I’ve managed to read 119 books so far this year, according to Goodreads… I set the bar low at 90, it seems. A few were audio books (which take me forever to listen to but are great when cooking or doing my stretches) and a number were middle-grade, which don’t take long. The majority were YA by Australian authors, and adult fiction or crime fiction by mostly female authors – I seem to gravitate that way. I used to be reluctant to read too much, thinking it would interfere with my writing, but now I’m back to my childhood reading habits of picking up another book as soon as I’ve finished one, or alternating between two books. And it feels like a good influence on my writing style and ability – finally, it’s all soaking in!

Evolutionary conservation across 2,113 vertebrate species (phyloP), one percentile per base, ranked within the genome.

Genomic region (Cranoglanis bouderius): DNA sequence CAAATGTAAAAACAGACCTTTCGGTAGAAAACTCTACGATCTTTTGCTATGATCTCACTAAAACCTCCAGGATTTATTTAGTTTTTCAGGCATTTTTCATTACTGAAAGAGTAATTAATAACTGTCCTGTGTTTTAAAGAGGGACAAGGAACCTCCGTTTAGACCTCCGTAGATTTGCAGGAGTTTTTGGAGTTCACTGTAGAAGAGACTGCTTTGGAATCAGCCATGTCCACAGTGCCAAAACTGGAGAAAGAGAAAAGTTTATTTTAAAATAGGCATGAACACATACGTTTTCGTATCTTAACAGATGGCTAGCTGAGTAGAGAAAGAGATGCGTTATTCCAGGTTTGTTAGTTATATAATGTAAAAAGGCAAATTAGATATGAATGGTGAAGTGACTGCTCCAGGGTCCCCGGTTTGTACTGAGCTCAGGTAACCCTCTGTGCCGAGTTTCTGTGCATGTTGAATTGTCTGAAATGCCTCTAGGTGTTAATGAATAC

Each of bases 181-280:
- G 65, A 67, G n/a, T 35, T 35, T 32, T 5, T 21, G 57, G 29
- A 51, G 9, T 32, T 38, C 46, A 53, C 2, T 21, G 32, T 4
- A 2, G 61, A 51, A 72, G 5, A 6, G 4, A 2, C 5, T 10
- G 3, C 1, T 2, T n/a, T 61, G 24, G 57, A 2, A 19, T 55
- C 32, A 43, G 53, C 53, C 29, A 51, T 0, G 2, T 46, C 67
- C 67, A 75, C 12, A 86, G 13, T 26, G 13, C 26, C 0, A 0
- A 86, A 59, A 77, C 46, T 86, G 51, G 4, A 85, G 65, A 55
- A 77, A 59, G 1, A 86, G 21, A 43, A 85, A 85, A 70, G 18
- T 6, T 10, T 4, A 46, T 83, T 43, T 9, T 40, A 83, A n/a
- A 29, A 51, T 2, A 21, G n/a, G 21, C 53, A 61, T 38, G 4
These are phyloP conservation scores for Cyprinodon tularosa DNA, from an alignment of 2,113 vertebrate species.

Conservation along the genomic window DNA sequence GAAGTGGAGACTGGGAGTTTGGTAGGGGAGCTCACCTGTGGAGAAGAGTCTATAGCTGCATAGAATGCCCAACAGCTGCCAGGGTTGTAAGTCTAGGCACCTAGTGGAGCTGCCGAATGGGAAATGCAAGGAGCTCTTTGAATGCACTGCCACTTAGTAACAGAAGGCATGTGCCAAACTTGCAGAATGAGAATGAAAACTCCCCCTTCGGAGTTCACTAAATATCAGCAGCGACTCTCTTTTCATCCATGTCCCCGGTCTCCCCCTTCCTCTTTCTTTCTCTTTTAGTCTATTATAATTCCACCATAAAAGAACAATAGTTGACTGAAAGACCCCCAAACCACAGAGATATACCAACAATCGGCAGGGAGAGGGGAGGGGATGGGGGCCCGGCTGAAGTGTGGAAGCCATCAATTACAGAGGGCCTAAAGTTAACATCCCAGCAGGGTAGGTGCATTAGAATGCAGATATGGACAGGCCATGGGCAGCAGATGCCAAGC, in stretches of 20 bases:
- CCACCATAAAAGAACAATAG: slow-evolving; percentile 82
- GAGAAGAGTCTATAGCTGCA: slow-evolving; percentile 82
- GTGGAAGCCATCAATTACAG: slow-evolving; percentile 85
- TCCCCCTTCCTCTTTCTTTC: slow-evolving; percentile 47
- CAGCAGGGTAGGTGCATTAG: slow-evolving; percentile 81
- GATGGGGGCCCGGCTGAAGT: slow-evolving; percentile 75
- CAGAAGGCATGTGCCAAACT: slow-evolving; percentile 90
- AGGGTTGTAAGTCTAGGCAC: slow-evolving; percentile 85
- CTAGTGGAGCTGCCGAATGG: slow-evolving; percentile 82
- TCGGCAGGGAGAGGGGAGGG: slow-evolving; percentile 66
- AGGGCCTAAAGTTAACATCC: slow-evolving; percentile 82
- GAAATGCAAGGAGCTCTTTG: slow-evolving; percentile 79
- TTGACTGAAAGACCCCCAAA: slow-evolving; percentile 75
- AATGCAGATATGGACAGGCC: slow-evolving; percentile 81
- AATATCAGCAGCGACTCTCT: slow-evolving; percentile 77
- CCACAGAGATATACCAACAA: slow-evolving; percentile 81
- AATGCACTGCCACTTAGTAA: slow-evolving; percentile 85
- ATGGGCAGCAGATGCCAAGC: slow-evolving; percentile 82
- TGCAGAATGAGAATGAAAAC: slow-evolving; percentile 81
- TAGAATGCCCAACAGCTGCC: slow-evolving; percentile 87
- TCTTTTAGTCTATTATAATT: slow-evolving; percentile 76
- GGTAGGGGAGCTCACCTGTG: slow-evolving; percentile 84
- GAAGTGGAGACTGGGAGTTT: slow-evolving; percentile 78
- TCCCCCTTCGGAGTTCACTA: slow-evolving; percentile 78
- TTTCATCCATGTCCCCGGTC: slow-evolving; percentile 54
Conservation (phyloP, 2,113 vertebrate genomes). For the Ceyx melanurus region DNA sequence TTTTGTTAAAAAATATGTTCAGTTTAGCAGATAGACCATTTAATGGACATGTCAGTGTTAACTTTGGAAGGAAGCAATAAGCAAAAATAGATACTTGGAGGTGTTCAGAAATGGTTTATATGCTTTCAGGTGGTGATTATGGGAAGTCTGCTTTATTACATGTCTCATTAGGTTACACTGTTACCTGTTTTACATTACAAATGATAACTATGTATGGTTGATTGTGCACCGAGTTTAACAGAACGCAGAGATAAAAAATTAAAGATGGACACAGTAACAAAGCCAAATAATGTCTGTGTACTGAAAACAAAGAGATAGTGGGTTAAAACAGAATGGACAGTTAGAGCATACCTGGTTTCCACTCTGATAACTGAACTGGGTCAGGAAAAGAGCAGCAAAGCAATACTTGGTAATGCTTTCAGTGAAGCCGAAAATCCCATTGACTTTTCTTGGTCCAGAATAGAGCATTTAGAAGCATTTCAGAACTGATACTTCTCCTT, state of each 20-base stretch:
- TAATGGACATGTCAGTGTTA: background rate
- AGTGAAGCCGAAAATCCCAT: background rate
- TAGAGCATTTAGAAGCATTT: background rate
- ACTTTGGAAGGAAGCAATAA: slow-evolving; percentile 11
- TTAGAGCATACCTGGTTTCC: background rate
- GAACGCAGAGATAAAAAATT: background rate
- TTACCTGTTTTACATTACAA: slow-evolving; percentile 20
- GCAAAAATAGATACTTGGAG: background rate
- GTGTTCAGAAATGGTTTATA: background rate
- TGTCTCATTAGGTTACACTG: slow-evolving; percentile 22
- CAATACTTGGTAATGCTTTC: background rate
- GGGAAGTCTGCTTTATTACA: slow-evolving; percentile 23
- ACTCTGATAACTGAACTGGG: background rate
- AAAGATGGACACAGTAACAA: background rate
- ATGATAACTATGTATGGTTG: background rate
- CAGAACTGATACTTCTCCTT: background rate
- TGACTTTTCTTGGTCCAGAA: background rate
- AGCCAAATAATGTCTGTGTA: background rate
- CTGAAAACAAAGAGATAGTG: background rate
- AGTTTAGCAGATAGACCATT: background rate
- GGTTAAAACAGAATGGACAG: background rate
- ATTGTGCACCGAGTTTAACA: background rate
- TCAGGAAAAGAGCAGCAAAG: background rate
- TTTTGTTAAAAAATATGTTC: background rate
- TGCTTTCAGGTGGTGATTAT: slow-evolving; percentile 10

Other than that, dropping back to part-time work has helped my health and energy, even if the budget has had to shrink a bit. I’d rather be working on my writing and spending time with my animals and great people rather than spending money on the latest technology fad or an overseas holiday or fancy wardrobe.

I’ve started with TreeProject again, and have planted most of the seeds already to grow indigenous seedlings for a farm out in Gippsland (a region east of Melbourne). Hopefully I’ll be able to provide the farmer with over 300 young trees, shrubs and grasses to help re-vegetate his property in autumn next year.

Adani protest 2018

The Adani protest outside Flinders Street Station in the heart of Melbourne.